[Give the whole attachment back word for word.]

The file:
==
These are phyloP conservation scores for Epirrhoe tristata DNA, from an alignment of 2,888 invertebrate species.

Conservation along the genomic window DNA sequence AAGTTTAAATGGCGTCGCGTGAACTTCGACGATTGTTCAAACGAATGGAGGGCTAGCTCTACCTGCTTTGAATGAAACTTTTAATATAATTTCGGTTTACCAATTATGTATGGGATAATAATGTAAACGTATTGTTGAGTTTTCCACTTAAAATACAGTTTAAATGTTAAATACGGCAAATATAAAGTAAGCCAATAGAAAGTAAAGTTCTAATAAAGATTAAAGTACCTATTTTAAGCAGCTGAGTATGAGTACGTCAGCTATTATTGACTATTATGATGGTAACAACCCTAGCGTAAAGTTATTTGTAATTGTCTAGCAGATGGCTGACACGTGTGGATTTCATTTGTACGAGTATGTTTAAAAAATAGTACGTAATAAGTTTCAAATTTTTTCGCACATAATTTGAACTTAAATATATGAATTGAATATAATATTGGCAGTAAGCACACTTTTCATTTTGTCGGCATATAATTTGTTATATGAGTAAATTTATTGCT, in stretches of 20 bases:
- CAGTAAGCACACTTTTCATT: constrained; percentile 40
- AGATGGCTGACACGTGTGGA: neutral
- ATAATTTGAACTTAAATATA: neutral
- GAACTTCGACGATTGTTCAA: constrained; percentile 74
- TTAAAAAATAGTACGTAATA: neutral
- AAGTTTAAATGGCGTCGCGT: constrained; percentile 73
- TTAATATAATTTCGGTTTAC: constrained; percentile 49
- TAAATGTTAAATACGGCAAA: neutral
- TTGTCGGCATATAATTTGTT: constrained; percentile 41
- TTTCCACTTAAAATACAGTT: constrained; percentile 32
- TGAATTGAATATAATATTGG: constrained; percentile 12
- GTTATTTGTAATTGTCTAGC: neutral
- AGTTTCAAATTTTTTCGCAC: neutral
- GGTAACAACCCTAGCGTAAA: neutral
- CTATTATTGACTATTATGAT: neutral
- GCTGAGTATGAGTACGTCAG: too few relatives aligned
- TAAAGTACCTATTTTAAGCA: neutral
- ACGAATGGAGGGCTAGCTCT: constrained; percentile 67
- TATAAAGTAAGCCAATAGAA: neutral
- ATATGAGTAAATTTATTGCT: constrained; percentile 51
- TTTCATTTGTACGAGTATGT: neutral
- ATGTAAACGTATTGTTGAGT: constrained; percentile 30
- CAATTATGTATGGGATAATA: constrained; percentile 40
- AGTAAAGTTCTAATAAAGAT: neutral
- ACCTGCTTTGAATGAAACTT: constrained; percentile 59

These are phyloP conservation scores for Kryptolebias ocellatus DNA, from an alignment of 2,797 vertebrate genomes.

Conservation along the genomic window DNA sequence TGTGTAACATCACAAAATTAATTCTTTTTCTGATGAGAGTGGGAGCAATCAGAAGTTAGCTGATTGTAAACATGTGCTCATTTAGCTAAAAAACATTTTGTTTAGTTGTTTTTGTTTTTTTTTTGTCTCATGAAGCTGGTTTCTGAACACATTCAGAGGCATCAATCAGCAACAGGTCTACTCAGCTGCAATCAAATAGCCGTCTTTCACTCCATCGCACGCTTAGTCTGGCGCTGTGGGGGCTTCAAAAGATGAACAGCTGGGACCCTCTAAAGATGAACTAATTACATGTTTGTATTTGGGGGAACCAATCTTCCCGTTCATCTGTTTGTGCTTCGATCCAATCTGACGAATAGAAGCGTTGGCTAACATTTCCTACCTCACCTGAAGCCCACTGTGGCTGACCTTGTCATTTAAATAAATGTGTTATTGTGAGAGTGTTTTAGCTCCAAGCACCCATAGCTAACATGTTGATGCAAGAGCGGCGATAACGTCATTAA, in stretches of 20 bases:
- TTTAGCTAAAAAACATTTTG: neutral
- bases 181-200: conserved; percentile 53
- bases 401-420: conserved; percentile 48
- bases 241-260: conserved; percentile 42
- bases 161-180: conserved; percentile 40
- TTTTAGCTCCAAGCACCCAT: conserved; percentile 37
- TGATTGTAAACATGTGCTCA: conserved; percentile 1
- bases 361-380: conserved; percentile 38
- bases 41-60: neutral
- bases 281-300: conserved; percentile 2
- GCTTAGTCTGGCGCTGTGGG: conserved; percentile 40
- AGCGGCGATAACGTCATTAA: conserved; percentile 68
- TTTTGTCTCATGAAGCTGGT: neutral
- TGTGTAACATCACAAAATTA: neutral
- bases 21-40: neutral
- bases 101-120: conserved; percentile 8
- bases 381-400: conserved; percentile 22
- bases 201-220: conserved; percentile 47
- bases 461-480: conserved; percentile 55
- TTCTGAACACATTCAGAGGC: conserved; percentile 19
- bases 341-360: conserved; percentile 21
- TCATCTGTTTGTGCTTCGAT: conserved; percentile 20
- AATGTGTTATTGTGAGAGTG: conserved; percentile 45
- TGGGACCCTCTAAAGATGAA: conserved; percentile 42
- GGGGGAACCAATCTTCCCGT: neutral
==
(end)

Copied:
These are phyloP conservation scores for Epirrhoe tristata DNA, from an alignment of 2,888 invertebrate species.

Conservation along the genomic window DNA sequence AAGTTTAAATGGCGTCGCGTGAACTTCGACGATTGTTCAAACGAATGGAGGGCTAGCTCTACCTGCTTTGAATGAAACTTTTAATATAATTTCGGTTTACCAATTATGTATGGGATAATAATGTAAACGTATTGTTGAGTTTTCCACTTAAAATACAGTTTAAATGTTAAATACGGCAAATATAAAGTAAGCCAATAGAAAGTAAAGTTCTAATAAAGATTAAAGTACCTATTTTAAGCAGCTGAGTATGAGTACGTCAGCTATTATTGACTATTATGATGGTAACAACCCTAGCGTAAAGTTATTTGTAATTGTCTAGCAGATGGCTGACACGTGTGGATTTCATTTGTACGAGTATGTTTAAAAAATAGTACGTAATAAGTTTCAAATTTTTTCGCACATAATTTGAACTTAAATATATGAATTGAATATAATATTGGCAGTAAGCACACTTTTCATTTTGTCGGCATATAATTTGTTATATGAGTAAATTTATTGCT, in stretches of 20 bases:
- CAGTAAGCACACTTTTCATT: constrained; percentile 40
- AGATGGCTGACACGTGTGGA: neutral
- ATAATTTGAACTTAAATATA: neutral
- GAACTTCGACGATTGTTCAA: constrained; percentile 74
- TTAAAAAATAGTACGTAATA: neutral
- AAGTTTAAATGGCGTCGCGT: constrained; percentile 73
- TTAATATAATTTCGGTTTAC: constrained; percentile 49
- TAAATGTTAAATACGGCAAA: neutral
- TTGTCGGCATATAATTTGTT: constrained; percentile 41
- TTTCCACTTAAAATACAGTT: constrained; percentile 32
- TGAATTGAATATAATATTGG: constrained; percentile 12
- GTTATTTGTAATTGTCTAGC: neutral
- AGTTTCAAATTTTTTCGCAC: neutral
- GGTAACAACCCTAGCGTAAA: neutral
- CTATTATTGACTATTATGAT: neutral
- GCTGAGTATGAGTACGTCAG: too few relatives aligned
- TAAAGTACCTATTTTAAGCA: neutral
- ACGAATGGAGGGCTAGCTCT: constrained; percentile 67
- TATAAAGTAAGCCAATAGAA: neutral
- ATATGAGTAAATTTATTGCT: constrained; percentile 51
- TTTCATTTGTACGAGTATGT: neutral
- ATGTAAACGTATTGTTGAGT: constrained; percentile 30
- CAATTATGTATGGGATAATA: constrained; percentile 40
- AGTAAAGTTCTAATAAAGAT: neutral
- ACCTGCTTTGAATGAAACTT: constrained; percentile 59

These are phyloP conservation scores for Kryptolebias ocellatus DNA, from an alignment of 2,797 vertebrate genomes.

Conservation along the genomic window DNA sequence TGTGTAACATCACAAAATTAATTCTTTTTCTGATGAGAGTGGGAGCAATCAGAAGTTAGCTGATTGTAAACATGTGCTCATTTAGCTAAAAAACATTTTGTTTAGTTGTTTTTGTTTTTTTTTTGTCTCATGAAGCTGGTTTCTGAACACATTCAGAGGCATCAATCAGCAACAGGTCTACTCAGCTGCAATCAAATAGCCGTCTTTCACTCCATCGCACGCTTAGTCTGGCGCTGTGGGGGCTTCAAAAGATGAACAGCTGGGACCCTCTAAAGATGAACTAATTACATGTTTGTATTTGGGGGAACCAATCTTCCCGTTCATCTGTTTGTGCTTCGATCCAATCTGACGAATAGAAGCGTTGGCTAACATTTCCTACCTCACCTGAAGCCCACTGTGGCTGACCTTGTCATTTAAATAAATGTGTTATTGTGAGAGTGTTTTAGCTCCAAGCACCCATAGCTAACATGTTGATGCAAGAGCGGCGATAACGTCATTAA, in stretches of 20 bases:
- TTTAGCTAAAAAACATTTTG: neutral
- bases 181-200: conserved; percentile 53
- bases 401-420: conserved; percentile 48
- bases 241-260: conserved; percentile 42
- bases 161-180: conserved; percentile 40
- TTTTAGCTCCAAGCACCCAT: conserved; percentile 37
- TGATTGTAAACATGTGCTCA: conserved; percentile 1
- bases 361-380: conserved; percentile 38
- bases 41-60: neutral
- bases 281-300: conserved; percentile 2
- GCTTAGTCTGGCGCTGTGGG: conserved; percentile 40
- AGCGGCGATAACGTCATTAA: conserved; percentile 68
- TTTTGTCTCATGAAGCTGGT: neutral
- TGTGTAACATCACAAAATTA: neutral
- bases 21-40: neutral
- bases 101-120: conserved; percentile 8
- bases 381-400: conserved; percentile 22
- bases 201-220: conserved; percentile 47
- bases 461-480: conserved; percentile 55
- TTCTGAACACATTCAGAGGC: conserved; percentile 19
- bases 341-360: conserved; percentile 21
- TCATCTGTTTGTGCTTCGAT: conserved; percentile 20
- AATGTGTTATTGTGAGAGTG: conserved; percentile 45
- TGGGACCCTCTAAAGATGAA: conserved; percentile 42
- GGGGGAACCAATCTTCCCGT: neutral